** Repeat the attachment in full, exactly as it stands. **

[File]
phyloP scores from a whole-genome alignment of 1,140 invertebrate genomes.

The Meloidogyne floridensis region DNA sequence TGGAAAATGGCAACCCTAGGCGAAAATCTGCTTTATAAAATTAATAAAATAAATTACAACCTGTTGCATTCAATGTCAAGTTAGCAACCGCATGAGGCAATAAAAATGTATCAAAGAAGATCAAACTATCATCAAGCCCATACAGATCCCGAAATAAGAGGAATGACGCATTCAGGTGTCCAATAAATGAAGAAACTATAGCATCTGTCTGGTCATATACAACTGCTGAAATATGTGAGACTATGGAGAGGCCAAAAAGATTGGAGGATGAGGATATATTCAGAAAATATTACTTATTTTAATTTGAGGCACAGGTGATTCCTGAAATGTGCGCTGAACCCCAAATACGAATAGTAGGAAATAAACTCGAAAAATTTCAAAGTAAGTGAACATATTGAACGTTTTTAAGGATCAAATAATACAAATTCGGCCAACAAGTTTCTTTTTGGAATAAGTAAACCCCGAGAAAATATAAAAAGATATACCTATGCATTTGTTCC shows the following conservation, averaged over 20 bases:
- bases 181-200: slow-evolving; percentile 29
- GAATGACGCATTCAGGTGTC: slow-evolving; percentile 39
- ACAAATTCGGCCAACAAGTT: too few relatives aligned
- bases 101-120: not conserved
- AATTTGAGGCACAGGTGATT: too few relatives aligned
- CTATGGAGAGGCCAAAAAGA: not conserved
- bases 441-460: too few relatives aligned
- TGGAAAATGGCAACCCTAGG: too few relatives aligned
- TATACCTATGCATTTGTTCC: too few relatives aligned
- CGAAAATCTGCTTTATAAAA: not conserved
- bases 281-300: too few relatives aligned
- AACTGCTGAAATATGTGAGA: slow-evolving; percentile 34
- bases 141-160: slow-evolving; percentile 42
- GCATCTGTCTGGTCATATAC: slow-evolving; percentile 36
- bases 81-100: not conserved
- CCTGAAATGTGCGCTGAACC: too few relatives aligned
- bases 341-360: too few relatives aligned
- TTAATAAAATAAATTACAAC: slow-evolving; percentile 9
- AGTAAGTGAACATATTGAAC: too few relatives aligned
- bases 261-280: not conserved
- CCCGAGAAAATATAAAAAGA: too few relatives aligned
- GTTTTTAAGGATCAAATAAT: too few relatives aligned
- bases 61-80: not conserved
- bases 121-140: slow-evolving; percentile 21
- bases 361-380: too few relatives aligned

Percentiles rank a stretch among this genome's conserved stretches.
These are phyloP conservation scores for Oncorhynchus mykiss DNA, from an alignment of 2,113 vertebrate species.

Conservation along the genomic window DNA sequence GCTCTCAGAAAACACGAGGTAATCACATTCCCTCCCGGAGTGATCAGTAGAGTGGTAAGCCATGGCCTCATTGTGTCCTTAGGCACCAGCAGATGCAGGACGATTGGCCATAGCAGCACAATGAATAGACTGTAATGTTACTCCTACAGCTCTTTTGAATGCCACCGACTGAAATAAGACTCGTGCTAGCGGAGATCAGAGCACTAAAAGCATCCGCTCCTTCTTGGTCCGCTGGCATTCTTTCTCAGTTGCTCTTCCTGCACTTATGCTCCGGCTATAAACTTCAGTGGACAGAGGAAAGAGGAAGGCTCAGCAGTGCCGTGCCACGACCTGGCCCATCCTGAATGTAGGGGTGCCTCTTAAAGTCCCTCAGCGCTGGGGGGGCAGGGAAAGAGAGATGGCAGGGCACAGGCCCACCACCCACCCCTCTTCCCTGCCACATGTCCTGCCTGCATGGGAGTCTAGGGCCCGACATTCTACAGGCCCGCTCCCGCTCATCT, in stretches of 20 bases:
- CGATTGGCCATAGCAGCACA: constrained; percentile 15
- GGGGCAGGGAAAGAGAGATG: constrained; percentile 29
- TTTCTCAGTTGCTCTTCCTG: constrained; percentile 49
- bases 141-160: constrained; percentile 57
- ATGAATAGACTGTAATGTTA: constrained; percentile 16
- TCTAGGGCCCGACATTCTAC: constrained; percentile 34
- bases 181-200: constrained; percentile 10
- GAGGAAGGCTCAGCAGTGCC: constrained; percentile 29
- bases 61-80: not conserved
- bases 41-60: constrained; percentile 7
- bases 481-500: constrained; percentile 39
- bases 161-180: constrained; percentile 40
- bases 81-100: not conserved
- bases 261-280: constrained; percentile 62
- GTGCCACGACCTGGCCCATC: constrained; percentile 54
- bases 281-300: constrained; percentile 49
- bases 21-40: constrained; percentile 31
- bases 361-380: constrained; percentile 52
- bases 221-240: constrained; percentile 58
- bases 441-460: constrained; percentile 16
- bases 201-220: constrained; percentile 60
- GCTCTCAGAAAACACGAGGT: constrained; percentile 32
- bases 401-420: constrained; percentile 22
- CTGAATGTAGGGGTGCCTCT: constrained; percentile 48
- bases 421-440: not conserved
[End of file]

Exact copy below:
phyloP scores from a whole-genome alignment of 1,140 invertebrate genomes.

The Meloidogyne floridensis region DNA sequence TGGAAAATGGCAACCCTAGGCGAAAATCTGCTTTATAAAATTAATAAAATAAATTACAACCTGTTGCATTCAATGTCAAGTTAGCAACCGCATGAGGCAATAAAAATGTATCAAAGAAGATCAAACTATCATCAAGCCCATACAGATCCCGAAATAAGAGGAATGACGCATTCAGGTGTCCAATAAATGAAGAAACTATAGCATCTGTCTGGTCATATACAACTGCTGAAATATGTGAGACTATGGAGAGGCCAAAAAGATTGGAGGATGAGGATATATTCAGAAAATATTACTTATTTTAATTTGAGGCACAGGTGATTCCTGAAATGTGCGCTGAACCCCAAATACGAATAGTAGGAAATAAACTCGAAAAATTTCAAAGTAAGTGAACATATTGAACGTTTTTAAGGATCAAATAATACAAATTCGGCCAACAAGTTTCTTTTTGGAATAAGTAAACCCCGAGAAAATATAAAAAGATATACCTATGCATTTGTTCC shows the following conservation, averaged over 20 bases:
- bases 181-200: slow-evolving; percentile 29
- GAATGACGCATTCAGGTGTC: slow-evolving; percentile 39
- ACAAATTCGGCCAACAAGTT: too few relatives aligned
- bases 101-120: not conserved
- AATTTGAGGCACAGGTGATT: too few relatives aligned
- CTATGGAGAGGCCAAAAAGA: not conserved
- bases 441-460: too few relatives aligned
- TGGAAAATGGCAACCCTAGG: too few relatives aligned
- TATACCTATGCATTTGTTCC: too few relatives aligned
- CGAAAATCTGCTTTATAAAA: not conserved
- bases 281-300: too few relatives aligned
- AACTGCTGAAATATGTGAGA: slow-evolving; percentile 34
- bases 141-160: slow-evolving; percentile 42
- GCATCTGTCTGGTCATATAC: slow-evolving; percentile 36
- bases 81-100: not conserved
- CCTGAAATGTGCGCTGAACC: too few relatives aligned
- bases 341-360: too few relatives aligned
- TTAATAAAATAAATTACAAC: slow-evolving; percentile 9
- AGTAAGTGAACATATTGAAC: too few relatives aligned
- bases 261-280: not conserved
- CCCGAGAAAATATAAAAAGA: too few relatives aligned
- GTTTTTAAGGATCAAATAAT: too few relatives aligned
- bases 61-80: not conserved
- bases 121-140: slow-evolving; percentile 21
- bases 361-380: too few relatives aligned

Percentiles rank a stretch among this genome's conserved stretches.
These are phyloP conservation scores for Oncorhynchus mykiss DNA, from an alignment of 2,113 vertebrate species.

Conservation along the genomic window DNA sequence GCTCTCAGAAAACACGAGGTAATCACATTCCCTCCCGGAGTGATCAGTAGAGTGGTAAGCCATGGCCTCATTGTGTCCTTAGGCACCAGCAGATGCAGGACGATTGGCCATAGCAGCACAATGAATAGACTGTAATGTTACTCCTACAGCTCTTTTGAATGCCACCGACTGAAATAAGACTCGTGCTAGCGGAGATCAGAGCACTAAAAGCATCCGCTCCTTCTTGGTCCGCTGGCATTCTTTCTCAGTTGCTCTTCCTGCACTTATGCTCCGGCTATAAACTTCAGTGGACAGAGGAAAGAGGAAGGCTCAGCAGTGCCGTGCCACGACCTGGCCCATCCTGAATGTAGGGGTGCCTCTTAAAGTCCCTCAGCGCTGGGGGGGCAGGGAAAGAGAGATGGCAGGGCACAGGCCCACCACCCACCCCTCTTCCCTGCCACATGTCCTGCCTGCATGGGAGTCTAGGGCCCGACATTCTACAGGCCCGCTCCCGCTCATCT, in stretches of 20 bases:
- CGATTGGCCATAGCAGCACA: constrained; percentile 15
- GGGGCAGGGAAAGAGAGATG: constrained; percentile 29
- TTTCTCAGTTGCTCTTCCTG: constrained; percentile 49
- bases 141-160: constrained; percentile 57
- ATGAATAGACTGTAATGTTA: constrained; percentile 16
- TCTAGGGCCCGACATTCTAC: constrained; percentile 34
- bases 181-200: constrained; percentile 10
- GAGGAAGGCTCAGCAGTGCC: constrained; percentile 29
- bases 61-80: not conserved
- bases 41-60: constrained; percentile 7
- bases 481-500: constrained; percentile 39
- bases 161-180: constrained; percentile 40
- bases 81-100: not conserved
- bases 261-280: constrained; percentile 62
- GTGCCACGACCTGGCCCATC: constrained; percentile 54
- bases 281-300: constrained; percentile 49
- bases 21-40: constrained; percentile 31
- bases 361-380: constrained; percentile 52
- bases 221-240: constrained; percentile 58
- bases 441-460: constrained; percentile 16
- bases 201-220: constrained; percentile 60
- GCTCTCAGAAAACACGAGGT: constrained; percentile 32
- bases 401-420: constrained; percentile 22
- CTGAATGTAGGGGTGCCTCT: constrained; percentile 48
- bases 421-440: not conserved